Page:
Journal Article

In vivo Expression of a <i>Cicer arietinum</i> β-galactosidase in Potato Tubers Leads to a Reduction of the Galactan Side-chains in Cell Wall Pectin

Ignacio Martín, Berta Dopico, Francisco J. Muñoz, Rocío Esteban, Ronald J. F. J. Oomen, Azeddine Driouich, Jean-Paul Vincken, Richard Visser and Emilia Labrador

in Plant and Cell Physiology

Published on behalf of Japanese Society of Plant Physiologists

Volume 46, issue 10, pages 1613-1622
Published in print October 2005 | ISSN: 0032-0781
Published online October 2005 | e-ISSN: 1471-9053 | DOI: http://dx.doi.org/10.1093/pcp/pci177
In vivo Expression of a Cicer arietinum β-galactosidase in Potato Tubers Leads to a Reduction of the Galactan Side-chains in Cell Wall Pectin

More Like This

Show all results sharing these subjects:

  • Biochemistry
  • Molecular and Cell Biology
  • Plant Sciences and Forestry

GO

Show Summary Details

Preview

We report the generation of Solanum tuberosum transformants expressing Cicer arietinum βIII-Gal. βIII-Gal is a β-galactosidase able to degrade cell wall pectins during cell wall loosening that occurs prior to cell elongation. cDNA corresponding to the gene encoding this protein was identified among several chickpea β-galactosidase cDNAs, and named CanBGal-3. CanBGal-3 cDNA was expressed in potato under the control of the granule-bound starch synthase promoter. Three βIII-Gal transformants with varying levels of expression were chosen for further analysis. The transgenic plants displayed no significant altered phenotype compared to the wild type. However, β-galactanase and β-galactosidase activities were increased in the transgenic tuber cell walls and this affected the potato tuber pectins. A reduction in the galactosyl content of up to 50% compared to the wild type was observed in the most extreme transformant, indicating a reduction of 1,4-β-galactan side-chains, as revealed by analysis with LM5 specific antibodies. Our results confirm the notion that the pectin-degrading activity of chickpea βIII-Gal reported in vitro also occurs in vivo and in other plants, and confirm the involvement of βIII-Gal in the cell wall autolysis process. An increase in the homogalacturonan content of transgenic tuber cell walls was also observed by Fourier transform infrared spectroscopy (FTIR) analysis.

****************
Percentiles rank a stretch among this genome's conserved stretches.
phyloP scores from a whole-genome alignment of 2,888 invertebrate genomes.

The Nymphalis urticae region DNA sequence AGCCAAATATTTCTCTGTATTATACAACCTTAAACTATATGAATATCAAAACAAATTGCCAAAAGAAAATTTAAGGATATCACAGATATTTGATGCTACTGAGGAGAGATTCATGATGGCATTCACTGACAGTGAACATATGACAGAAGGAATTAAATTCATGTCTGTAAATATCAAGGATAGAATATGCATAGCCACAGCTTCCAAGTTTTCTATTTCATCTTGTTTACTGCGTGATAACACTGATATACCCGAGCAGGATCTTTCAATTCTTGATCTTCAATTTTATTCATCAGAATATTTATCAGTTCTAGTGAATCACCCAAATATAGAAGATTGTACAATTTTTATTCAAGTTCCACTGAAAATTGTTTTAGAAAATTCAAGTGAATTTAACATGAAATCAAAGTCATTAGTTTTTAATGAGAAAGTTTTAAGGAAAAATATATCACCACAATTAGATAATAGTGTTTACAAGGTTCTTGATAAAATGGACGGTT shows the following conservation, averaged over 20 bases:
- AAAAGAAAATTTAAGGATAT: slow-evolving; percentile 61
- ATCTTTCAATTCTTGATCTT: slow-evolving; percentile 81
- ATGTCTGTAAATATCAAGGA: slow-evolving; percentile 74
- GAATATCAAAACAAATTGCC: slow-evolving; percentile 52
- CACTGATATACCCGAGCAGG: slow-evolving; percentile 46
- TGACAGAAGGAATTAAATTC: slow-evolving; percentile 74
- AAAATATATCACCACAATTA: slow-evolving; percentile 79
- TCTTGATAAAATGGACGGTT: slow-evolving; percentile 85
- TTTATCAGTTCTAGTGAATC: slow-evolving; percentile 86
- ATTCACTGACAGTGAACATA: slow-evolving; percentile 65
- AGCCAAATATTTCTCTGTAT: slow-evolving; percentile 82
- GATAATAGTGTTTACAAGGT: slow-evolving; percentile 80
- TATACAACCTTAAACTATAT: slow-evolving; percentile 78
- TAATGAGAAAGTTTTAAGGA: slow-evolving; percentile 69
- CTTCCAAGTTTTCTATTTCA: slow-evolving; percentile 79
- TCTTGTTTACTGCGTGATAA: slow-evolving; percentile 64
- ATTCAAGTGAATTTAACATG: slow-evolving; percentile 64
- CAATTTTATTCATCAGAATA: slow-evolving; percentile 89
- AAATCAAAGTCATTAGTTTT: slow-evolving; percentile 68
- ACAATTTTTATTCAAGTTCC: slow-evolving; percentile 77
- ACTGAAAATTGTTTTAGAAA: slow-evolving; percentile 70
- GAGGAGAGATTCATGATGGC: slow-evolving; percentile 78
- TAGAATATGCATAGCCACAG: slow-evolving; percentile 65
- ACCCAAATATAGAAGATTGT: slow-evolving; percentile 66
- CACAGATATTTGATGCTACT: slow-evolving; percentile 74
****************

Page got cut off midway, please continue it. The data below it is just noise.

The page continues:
Keywords: Cell wall; Chickpea; β-galactosidase; Pectin; Potato; Transgenic plant; FTIR, Fourier transform infrared; GalA, 1,4-α-galacturonic acid; GBSS, granule-bound starch synthase promoter; HGA, homogalacturonan; RG, rhamnogalacturonan; TBS, Tris-buffered saline; WT, wild-type

Journal Article.  6233 words.  Illustrated.

Subjects: Biochemistry ; Molecular and Cell Biology ; Plant Sciences and Forestry

Full text: subscription required

How to subscribe Recommend to my Librarian

Users without a subscription are not able to see the full content. Please, subscribe or login to access all content.